Posts: Adverse Action

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Adverse Action

The onus and presumption in adverse action matters

It’s on you

Under the general protections provisions in the Fair Work Act 2009 (Cth) (FW Act), it is unlawful for a person to take adverse action against another person for a proscribed reason. One of the features of the general protections provisions under the FW Act is the presumption that adverse action was taken for a proscribed reason unless it is proven that the adverse action was not taken for that reason.

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Webinar: What You Need to Know: The Rise of Adverse Action and Unfair Dismissal Claims

2020 continues to deliver unprecedented challenges to employers as they manage the economic and workplace culture impact of COVID-19. Difficult, but necessary, decisions taken in relation to workforce numbers together with increased poor employee behaviour has seen a dramatic rise in the number of unfair dismissal and adverse action claims.

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A-League club facing adverse action claim in Court

A-League club facing adverse action claim in Court

It is sometimes forgotten that sporting clubs and organisations are employers who are also subject to workplace laws and regulations in relation to their employees.

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Adverse action claim initiated against professional football club

Adverse action claim initiated against professional football club

The Chief Operating Officer of Macarthur and South West United FC has launched legal proceedings against the Club, the Club Chair and another director alleging breaches of the general protections provisions under the Fair Work Act 2009 (Cth).

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Penalties ordered against union that “charged” members who chose not to engage in industrial action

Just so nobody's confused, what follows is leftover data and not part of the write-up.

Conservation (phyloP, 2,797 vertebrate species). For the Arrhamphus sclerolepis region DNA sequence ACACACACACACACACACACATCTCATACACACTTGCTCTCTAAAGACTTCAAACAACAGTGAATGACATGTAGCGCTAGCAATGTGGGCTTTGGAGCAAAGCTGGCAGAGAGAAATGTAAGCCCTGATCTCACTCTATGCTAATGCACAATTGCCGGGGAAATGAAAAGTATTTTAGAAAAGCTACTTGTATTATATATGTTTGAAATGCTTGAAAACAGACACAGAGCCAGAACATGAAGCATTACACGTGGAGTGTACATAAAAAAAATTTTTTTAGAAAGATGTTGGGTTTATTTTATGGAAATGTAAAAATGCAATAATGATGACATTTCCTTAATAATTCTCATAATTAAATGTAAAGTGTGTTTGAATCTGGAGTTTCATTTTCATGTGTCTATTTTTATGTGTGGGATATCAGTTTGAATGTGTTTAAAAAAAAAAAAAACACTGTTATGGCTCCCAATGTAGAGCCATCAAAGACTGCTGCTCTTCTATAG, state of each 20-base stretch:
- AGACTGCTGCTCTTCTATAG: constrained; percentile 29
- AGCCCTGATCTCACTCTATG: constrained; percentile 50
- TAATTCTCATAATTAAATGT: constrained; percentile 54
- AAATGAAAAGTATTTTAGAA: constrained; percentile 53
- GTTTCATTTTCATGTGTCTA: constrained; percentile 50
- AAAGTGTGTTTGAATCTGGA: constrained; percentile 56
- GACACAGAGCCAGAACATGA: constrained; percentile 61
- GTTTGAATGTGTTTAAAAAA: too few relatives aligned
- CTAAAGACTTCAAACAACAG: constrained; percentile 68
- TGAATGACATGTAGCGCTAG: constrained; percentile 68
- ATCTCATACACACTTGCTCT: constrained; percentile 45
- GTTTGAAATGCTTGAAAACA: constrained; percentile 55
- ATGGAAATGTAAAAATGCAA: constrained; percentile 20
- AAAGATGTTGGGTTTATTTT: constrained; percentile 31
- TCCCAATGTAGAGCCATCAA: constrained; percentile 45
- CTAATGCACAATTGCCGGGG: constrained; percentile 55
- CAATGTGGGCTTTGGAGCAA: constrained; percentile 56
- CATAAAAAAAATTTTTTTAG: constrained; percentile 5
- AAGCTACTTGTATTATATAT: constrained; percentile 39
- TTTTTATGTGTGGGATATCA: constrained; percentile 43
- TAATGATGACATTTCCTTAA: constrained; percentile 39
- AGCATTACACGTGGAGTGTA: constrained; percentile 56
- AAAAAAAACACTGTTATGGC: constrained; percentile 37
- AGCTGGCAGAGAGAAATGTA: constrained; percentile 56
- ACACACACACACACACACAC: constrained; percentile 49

Fully charged

The Federal Court of Australia has ordered the Australian Workers Union (AWU) to pay $18,000 in penalties following its pursuit of disciplinary action against its own members.

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Lawyer dismissed for publicly criticising clients

Destructive criticism

When considering claims of adverse action under the Fair Work Act 2009 (Cth) (the FW Act) a key focus of inquiry is the actual reasons of the decision-maker for engaging in the action.

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Employer awarded $35,000 in costs after defeating adverse action claim

Weighing the costs

In a matter recently before the Federal Circuit Court of Australia an employer successfully claimed that an employee acted unreasonably in the course of proceedings and the employer was awarded costs of $35,000.

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Common misconceptions about dismissing an employee in their probation period

Free free, set them free!

An employer was ordered to pay $10,000 in compensation to a former supervisor who had been dismissed five months into her probation period.

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Adverse action taken against employee for failure to perform duties

Muddying the waters

The general protections provisions under the Fair Work Act 2009 (Cth) (FW Act) make it unlawful for an employer to take adverse action against a person for a prohibited reason.

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Can a computer be the decision-maker in an adverse action decision?

I’m sorry, Dave. I’m afraid I can’t do that

As the functionality of HRIS increases and technology generally gets smarter, will an employer’s reliance on the recommendations or decisions of a HRIS put the employer at risk?

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Coles loses appeal of $1 million claim for safety step injury

And a step to the right

ACT Court of Appeal has dismissed an appeal by Coles Supermarkets and confirmed an earlier decision in which a Coles employee was awarded more than $1 million in damages.

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$200,000 penalty imposed for adverse action taken against employees underpaid because of their race

Losing on penalties

Fair Work Ombudsman’s (FWO’s) successful prosecution of a hotel operator and its owner who took adverse action against two employees because of their Chinese race and Malaysian extraction.

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The 76ers Twitter saga and confidentiality in the employment relationship